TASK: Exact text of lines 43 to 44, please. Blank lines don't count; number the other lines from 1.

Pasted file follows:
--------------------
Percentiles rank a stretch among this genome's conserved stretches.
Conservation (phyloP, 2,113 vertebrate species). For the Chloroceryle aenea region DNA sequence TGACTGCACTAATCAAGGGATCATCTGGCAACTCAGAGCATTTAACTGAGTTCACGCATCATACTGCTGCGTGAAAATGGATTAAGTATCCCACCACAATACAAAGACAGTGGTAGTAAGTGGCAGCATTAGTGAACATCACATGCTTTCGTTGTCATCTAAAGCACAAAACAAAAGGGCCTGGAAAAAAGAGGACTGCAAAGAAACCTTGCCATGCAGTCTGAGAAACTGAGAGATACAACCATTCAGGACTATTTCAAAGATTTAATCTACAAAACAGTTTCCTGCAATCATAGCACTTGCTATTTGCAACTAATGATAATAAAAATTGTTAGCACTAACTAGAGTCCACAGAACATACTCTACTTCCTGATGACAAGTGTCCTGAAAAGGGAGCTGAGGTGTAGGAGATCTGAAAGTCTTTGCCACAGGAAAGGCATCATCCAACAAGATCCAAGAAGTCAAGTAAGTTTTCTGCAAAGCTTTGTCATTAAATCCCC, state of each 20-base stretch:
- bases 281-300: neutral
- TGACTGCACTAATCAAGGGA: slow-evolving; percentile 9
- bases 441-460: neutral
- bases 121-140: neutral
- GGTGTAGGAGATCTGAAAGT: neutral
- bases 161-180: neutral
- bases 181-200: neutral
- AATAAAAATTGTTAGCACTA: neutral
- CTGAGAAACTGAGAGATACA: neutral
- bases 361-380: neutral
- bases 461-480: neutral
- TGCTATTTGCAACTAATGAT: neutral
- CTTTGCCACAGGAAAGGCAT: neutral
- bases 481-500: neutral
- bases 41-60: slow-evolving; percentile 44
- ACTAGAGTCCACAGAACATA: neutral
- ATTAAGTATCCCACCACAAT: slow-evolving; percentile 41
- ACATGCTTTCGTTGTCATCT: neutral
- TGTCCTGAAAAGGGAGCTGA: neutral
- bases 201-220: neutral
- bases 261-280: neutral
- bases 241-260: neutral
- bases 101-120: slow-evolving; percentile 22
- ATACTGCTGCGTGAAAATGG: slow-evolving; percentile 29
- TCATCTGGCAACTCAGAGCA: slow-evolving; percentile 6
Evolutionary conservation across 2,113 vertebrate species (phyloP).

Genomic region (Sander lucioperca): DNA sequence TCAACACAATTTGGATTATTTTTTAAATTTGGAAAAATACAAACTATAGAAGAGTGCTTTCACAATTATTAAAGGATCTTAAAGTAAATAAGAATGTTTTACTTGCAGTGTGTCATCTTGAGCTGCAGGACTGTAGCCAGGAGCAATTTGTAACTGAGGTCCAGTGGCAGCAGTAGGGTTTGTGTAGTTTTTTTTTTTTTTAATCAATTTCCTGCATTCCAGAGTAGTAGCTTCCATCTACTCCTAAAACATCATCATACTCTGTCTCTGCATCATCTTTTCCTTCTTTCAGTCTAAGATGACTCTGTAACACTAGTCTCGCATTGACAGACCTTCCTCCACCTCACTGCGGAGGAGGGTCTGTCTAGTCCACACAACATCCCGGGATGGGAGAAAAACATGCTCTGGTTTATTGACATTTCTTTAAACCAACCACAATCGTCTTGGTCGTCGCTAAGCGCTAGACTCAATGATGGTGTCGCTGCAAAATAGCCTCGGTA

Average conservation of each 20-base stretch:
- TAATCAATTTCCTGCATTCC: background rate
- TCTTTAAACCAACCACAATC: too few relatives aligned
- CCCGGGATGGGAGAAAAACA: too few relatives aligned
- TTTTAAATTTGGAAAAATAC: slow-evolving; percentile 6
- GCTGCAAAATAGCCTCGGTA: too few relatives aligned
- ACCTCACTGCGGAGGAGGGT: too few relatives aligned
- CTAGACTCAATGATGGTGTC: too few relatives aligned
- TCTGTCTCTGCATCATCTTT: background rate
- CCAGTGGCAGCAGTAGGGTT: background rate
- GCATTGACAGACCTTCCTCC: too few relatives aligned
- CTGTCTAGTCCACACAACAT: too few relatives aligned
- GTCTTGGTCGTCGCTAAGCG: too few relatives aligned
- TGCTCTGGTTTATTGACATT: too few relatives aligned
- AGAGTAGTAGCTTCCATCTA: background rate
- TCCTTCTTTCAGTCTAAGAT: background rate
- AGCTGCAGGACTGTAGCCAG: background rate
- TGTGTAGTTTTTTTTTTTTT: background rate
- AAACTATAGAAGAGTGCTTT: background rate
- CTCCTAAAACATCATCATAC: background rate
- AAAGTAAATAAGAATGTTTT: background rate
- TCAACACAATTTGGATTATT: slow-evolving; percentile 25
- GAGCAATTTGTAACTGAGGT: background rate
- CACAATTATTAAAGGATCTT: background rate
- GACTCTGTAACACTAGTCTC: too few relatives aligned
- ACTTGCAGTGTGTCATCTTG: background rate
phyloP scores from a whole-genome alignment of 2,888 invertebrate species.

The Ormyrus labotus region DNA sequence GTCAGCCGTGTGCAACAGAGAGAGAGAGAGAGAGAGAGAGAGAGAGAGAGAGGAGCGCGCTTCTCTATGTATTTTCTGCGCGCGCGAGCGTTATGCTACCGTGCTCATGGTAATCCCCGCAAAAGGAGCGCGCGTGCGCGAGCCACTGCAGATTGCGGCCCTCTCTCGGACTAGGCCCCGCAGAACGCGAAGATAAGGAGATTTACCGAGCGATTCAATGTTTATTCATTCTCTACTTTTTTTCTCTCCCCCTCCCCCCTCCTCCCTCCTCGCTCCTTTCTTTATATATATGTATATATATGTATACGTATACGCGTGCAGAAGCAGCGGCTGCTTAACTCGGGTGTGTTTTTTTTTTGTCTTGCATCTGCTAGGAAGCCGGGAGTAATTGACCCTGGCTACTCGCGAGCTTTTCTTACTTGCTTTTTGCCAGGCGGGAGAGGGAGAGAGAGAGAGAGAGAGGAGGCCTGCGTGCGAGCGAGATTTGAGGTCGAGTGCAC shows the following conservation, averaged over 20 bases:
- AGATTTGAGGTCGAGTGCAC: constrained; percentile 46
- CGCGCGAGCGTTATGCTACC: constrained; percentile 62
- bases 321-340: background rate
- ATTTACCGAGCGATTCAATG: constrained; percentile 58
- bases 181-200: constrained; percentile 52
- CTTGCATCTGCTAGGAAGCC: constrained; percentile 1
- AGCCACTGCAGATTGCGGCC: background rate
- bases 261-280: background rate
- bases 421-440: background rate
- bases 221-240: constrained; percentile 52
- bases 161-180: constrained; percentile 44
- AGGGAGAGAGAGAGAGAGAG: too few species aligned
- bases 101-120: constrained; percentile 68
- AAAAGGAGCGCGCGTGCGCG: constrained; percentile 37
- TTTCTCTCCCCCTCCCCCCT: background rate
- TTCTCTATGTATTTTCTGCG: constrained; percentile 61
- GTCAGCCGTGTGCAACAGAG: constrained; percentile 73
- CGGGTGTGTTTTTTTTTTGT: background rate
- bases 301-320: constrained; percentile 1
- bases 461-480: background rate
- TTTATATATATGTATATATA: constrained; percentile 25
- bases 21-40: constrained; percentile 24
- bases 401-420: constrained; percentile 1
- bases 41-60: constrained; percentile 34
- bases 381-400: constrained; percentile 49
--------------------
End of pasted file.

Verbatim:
- TGCTCTGGTTTATTGACATT: too few relatives aligned
- AGAGTAGTAGCTTCCATCTA: background rate